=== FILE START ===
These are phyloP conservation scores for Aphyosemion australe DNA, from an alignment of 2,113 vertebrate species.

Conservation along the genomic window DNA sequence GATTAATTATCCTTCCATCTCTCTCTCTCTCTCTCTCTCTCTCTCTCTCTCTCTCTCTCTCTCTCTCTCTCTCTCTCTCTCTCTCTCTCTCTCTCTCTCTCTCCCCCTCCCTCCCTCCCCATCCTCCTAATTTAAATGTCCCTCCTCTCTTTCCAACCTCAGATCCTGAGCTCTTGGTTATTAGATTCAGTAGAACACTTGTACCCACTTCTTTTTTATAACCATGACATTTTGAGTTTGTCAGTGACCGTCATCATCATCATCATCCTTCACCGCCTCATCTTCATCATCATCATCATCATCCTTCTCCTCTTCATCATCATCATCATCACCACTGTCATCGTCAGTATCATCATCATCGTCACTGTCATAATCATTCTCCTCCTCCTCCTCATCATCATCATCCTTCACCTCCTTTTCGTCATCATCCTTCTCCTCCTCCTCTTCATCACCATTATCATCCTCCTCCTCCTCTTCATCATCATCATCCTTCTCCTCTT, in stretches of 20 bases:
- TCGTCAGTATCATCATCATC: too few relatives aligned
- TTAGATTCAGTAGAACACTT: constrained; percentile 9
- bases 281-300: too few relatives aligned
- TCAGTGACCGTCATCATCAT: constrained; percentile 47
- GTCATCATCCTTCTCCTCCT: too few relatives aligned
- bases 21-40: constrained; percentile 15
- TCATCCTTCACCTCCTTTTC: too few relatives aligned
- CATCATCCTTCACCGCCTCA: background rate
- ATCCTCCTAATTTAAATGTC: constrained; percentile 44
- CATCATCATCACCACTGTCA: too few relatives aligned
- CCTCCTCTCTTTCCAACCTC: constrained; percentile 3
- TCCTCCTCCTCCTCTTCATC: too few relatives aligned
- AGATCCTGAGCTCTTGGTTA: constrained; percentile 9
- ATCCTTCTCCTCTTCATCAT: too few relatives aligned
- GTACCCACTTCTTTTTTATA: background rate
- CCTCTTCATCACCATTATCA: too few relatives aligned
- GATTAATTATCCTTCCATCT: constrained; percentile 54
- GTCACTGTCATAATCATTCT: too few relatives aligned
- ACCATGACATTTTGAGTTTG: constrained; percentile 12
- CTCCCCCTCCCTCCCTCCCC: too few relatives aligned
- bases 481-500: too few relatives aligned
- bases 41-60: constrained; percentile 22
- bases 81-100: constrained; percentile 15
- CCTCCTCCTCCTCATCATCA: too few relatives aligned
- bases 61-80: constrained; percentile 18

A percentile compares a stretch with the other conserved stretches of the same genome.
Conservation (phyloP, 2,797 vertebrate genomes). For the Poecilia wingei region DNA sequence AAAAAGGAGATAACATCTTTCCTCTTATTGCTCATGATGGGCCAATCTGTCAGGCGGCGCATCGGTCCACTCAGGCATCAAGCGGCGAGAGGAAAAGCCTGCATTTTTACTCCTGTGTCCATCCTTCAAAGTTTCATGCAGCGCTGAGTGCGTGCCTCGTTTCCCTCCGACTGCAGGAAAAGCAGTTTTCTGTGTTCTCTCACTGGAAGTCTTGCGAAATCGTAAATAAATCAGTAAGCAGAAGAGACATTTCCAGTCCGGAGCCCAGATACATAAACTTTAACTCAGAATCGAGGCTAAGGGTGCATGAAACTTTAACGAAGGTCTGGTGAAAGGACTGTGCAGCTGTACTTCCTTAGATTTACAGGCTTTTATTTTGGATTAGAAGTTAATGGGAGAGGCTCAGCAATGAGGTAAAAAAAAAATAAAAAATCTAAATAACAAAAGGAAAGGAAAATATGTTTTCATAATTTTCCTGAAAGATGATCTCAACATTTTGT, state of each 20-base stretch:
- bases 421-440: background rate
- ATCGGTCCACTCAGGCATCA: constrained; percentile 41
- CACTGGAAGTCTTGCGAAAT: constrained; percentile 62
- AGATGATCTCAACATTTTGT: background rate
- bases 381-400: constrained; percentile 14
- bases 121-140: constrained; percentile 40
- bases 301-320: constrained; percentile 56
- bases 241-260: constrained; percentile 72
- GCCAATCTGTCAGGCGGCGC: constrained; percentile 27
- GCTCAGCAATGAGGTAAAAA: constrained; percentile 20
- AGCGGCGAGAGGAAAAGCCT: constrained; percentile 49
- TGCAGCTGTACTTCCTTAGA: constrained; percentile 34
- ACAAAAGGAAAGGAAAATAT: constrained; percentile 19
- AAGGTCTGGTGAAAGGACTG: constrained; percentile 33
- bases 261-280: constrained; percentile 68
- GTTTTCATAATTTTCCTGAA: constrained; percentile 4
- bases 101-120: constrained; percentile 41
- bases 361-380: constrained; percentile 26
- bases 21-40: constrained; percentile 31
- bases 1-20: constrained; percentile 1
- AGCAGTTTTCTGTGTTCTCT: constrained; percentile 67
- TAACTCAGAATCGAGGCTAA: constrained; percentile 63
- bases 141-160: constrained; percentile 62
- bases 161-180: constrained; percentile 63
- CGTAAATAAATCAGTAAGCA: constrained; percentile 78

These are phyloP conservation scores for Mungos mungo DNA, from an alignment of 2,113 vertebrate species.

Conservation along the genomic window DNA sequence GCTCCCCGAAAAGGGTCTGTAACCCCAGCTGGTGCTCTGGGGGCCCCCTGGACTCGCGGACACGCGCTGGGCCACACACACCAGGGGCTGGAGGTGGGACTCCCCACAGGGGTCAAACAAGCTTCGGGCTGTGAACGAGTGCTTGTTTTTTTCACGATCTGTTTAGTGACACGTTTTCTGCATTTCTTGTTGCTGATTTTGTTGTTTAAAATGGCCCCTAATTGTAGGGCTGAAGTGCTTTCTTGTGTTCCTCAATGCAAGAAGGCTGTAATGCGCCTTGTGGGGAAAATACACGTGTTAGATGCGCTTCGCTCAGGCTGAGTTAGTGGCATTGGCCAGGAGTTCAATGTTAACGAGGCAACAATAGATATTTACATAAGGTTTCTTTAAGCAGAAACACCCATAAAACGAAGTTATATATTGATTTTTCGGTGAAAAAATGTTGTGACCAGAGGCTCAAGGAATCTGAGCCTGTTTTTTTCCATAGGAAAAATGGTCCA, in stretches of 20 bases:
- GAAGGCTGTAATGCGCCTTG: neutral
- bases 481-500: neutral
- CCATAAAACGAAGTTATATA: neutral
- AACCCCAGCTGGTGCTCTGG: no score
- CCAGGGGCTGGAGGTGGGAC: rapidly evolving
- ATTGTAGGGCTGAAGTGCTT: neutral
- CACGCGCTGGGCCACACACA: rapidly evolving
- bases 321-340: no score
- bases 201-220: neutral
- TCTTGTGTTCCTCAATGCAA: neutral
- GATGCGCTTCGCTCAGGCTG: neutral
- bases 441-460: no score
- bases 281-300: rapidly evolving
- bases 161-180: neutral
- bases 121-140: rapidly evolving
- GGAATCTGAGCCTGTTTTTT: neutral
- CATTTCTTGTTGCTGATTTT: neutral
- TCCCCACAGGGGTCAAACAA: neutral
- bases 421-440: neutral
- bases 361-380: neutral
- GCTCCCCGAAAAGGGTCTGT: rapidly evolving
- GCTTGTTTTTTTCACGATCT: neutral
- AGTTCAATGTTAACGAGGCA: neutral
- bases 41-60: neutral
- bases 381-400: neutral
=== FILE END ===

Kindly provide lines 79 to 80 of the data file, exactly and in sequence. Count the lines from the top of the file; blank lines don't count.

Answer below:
- AGTTCAATGTTAACGAGGCA: neutral
- bases 41-60: neutral